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Dior celebrates nature to kick off Paris Fashion Week

Dior celebrates nature to kick off Paris Fashion Week

PARIS (AP) — The drizzly weather in the French capital didn't rain on Dior's parade as the powerhouse staged the first major show of Paris Fashion Week on Tuesday.

On the contrary, rain was a fitting accessory for a forest-themed show at the Longchamp Racecourse that celebrated nature and ecology. The earthy scent of wet soil from a forest nearby wafted around fashion editors and celebrities who included Julianne Moore and Jennifer Lawrence.

Here are some highlights of Paris Fashion Week ready-to-wear shows for Spring-Summer 2020:


Dior's first female designer, Maria Grazia Chiuri, pulled off a clever twist for the season, when the House of Dior's legendary founder wasn't the usual inspiration for the designs.

In Christian Dior's place was his colorful and rebellious sister, Catherine Dior, known simply as Miss Dior.

Chiuri delved into the house archives and came back channeling a photo of Catherine, who was a gardener and born in 1917, surrounded by flowers.

The result was a decorative and quirky collection. It riffed on gardening and on the buttoned-up collar styles Miss Dior wore. Straw hats in natural hues or dyed black, some with contrasting trim, defined the tone of the 67-look show with a central eco-theme.

The program notes said the hats were fashioned in raffia, a natural fiber made from palm leaves. Against the forest backdrop, it made quite the fashion statement.

A loose striped mini-dress in the style of a gardener's apron opened the show alongside a beautiful A-line full skirt that teemed with intricate organic embroidery.

Later, the collection loosened up with as an open coat-collar silhouette and a series of fluid silk gowns in pastel shades and floral prints.

But despite the fresh quirks, the collection had many designs that left an impression they have been seen before.



Chiuri's shows are all about a "message." During previous seasons, it often was about feminism and the fight for women's rights.

For Tuesday's display, the Italian designer turned her attention to ecology.

The models, including Natalia Vodianova and Karlie Kloss, posed in a square, tawny brown annex with a forest-scape of diverse and unusual trees.

The set was a collaboration with Coloco, a landscape design firm with an ecological focus that cultivates trees and plants and re-uses them in projects.

Model and actress Laetitia Casta, admired Dior's push for environmental awareness.

"Fortunately, we're being vigilant and we are conscious (of ecology) as it is the future and the next generation, even, or especially, in the world of the luxury industry," Casta said. "With art, we can achieve great things. And we need to get the message across."



In a dazzling column dress in gold leopard print, Kate Moss sipped golden champagne and stole the limelight on the first day of Paris Fashion Week at the evening launch event for a new book she edited, "Musings on Fashion and Style: Museo de la Moda."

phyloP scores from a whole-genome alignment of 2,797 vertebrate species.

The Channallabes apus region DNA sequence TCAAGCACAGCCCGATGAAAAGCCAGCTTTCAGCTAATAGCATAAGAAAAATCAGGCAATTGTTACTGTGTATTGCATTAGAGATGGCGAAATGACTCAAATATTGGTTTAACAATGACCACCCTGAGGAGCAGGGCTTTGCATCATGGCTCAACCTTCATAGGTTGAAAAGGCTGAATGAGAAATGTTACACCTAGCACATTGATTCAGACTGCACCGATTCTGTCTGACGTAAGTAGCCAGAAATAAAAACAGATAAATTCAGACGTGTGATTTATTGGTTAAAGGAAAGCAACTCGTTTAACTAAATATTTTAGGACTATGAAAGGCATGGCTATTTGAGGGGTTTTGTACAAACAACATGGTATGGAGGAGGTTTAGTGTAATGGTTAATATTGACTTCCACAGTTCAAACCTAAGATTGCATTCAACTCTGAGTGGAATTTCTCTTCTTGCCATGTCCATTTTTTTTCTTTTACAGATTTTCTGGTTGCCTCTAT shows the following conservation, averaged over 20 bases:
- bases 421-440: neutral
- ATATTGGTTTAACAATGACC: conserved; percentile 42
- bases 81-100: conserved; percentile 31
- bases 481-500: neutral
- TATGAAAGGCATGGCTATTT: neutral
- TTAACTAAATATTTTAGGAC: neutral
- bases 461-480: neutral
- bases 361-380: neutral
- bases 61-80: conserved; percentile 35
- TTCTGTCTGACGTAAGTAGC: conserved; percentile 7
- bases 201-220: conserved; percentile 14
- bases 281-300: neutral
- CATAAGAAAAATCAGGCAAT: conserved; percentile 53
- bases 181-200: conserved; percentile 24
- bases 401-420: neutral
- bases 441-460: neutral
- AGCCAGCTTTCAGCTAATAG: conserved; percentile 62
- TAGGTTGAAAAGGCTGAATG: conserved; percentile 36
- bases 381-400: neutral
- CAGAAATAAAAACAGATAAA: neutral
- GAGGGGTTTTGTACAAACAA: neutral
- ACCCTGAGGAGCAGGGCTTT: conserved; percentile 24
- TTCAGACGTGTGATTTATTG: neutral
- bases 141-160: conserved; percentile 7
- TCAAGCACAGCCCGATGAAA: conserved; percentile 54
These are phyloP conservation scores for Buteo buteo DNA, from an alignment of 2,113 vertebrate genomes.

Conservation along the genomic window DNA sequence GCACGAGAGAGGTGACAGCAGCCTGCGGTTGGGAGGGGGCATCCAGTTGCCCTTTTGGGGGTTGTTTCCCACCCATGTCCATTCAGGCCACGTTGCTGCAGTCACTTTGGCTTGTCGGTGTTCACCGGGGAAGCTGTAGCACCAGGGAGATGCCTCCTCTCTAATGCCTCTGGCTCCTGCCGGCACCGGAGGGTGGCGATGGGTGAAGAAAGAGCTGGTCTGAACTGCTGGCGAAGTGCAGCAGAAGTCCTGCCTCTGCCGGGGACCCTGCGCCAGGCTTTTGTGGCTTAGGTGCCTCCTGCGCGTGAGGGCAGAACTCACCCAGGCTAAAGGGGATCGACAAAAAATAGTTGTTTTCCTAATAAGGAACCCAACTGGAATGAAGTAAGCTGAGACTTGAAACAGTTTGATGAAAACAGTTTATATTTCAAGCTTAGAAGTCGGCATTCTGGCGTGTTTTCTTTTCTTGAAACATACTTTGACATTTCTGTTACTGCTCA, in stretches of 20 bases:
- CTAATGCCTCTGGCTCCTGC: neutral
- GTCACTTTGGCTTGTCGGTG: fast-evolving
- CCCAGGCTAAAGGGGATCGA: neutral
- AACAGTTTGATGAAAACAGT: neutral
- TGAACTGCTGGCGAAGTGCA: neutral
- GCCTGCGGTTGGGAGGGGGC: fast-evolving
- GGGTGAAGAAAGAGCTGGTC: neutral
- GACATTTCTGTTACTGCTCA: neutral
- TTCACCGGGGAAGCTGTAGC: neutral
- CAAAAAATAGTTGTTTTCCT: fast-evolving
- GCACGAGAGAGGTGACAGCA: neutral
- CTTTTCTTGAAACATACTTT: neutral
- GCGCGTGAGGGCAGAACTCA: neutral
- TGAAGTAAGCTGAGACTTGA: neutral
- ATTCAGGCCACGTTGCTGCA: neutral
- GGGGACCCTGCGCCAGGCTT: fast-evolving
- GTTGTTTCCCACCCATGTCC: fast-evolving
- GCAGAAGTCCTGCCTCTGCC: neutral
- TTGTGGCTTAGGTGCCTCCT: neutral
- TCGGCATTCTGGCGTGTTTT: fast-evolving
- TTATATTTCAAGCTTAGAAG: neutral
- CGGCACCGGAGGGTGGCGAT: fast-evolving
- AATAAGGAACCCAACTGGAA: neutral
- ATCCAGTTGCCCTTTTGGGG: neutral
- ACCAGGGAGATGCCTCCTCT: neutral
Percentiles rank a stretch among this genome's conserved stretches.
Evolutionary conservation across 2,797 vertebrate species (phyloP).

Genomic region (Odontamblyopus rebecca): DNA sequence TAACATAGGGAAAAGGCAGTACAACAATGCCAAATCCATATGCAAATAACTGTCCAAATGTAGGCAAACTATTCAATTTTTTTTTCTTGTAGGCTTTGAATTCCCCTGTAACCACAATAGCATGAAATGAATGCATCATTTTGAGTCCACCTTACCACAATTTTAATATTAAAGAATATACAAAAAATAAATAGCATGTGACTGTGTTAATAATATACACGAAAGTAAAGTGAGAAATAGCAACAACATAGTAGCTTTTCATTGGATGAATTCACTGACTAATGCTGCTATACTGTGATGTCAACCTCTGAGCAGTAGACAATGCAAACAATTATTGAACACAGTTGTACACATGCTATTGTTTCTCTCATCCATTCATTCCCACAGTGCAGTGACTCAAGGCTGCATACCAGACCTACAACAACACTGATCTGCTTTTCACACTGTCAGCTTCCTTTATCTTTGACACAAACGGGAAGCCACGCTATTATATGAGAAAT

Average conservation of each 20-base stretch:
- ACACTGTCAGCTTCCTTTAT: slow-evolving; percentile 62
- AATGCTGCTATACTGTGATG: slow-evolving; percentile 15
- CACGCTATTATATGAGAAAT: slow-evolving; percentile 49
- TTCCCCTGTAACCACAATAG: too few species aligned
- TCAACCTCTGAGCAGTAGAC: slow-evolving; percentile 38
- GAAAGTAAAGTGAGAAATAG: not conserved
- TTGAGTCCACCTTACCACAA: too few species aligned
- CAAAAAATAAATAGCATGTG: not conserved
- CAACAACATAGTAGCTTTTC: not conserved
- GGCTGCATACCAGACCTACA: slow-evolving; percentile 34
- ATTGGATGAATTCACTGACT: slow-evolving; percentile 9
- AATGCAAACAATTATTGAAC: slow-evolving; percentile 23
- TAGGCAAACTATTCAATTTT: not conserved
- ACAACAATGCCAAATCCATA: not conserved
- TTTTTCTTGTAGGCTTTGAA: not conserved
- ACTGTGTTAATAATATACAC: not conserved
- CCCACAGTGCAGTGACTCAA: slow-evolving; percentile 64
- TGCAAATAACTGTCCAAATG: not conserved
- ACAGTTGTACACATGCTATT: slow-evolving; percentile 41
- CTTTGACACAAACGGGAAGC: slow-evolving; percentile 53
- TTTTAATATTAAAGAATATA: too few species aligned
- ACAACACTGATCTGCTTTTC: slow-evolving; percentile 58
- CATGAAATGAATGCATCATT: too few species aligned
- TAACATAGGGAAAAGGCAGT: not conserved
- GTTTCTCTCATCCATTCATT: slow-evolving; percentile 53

The book of photographs centers on the eye-popping collections of Chile's Museo de la Moda, one of the world's biggest private fashion museums. Its archives include examples of 19th century Dolman shawls, Marilyn Monroe's black gowns, Jimmy Hendrix's Indian tunics and contemporary Balmain sequin dresses.

The museum in Santiago, which opened in 2007, does not have the international name-recognition it deserves. The volume edited by fashion muse Moss features pieces she hand-picked.

Pieces selected for the book were displayed for guests at the Paris book launch, such as 1920s opera coats and designs from swinging '60s London.

Museum director Jorge Yarur Bascunan said the collaboration with came about by chance when Moss visited Chile.

"Out of the blue, I got a call one day saying Kate Moss is coming to Chile. It happened she loved the vintage feel of the archive pieces," Bascunan said. "The book happened organically."



Rihanna did not attend Paris Fashion Week on Monday, but the singer--designer was there in spirit when the latest pop-up store for her new style brand, Fenty, launched at the flagship of French department store Galeries Lafayette.

The see-now-buy-now collection included jewelry, eyewear, shoes and clothing. Rihanna upped the sophistication for many garments this season, such as an oversized pinstriped coat with sloping shoulders and a unisex feel, and a dazzling silken tuxedo jacket with jagged double lapels.

News of the singer's groundbreaking deal with LVMH, the world's largest luxury group, shook up the fashion industry in May. Rihanna is the first woman and the first person of color to create a major brand for LVMH from scratch.

For the launch, Galeries Lafayette's usual light-colored mannequins were traded for dark ones, recognizing black consumers of luxury goods. Attending fashionistas praised the effort to show diversity.



The new darling wunderkind of Paris Fashion Week, Marine Serre, sent her models outside to brave the elements on a rainy autumn day.

Guests at the show clung tightly to umbrellas as they viewed designs that channeled a covered-up aesthetic - thankfully for the weather-beaten models.

Skintight undergarments paired with long black gloves, knee high cowboy boots and crinkled black PVC raincoats began the show of accomplished styles.

Serre then moved in a more sophisticated direction with vintage-style patterned undergarments and tailored jackets in vivid red.

It's been a meteoric rise since the French designer from Correze won the coveted LVMH fashion award at age 25 in 2017.

The designer has said she sees her style "combining and absorbing codes from radically different worlds" while ignoring traditional "boundaries between ready-to-wear, couture, tailoring and sportswear."


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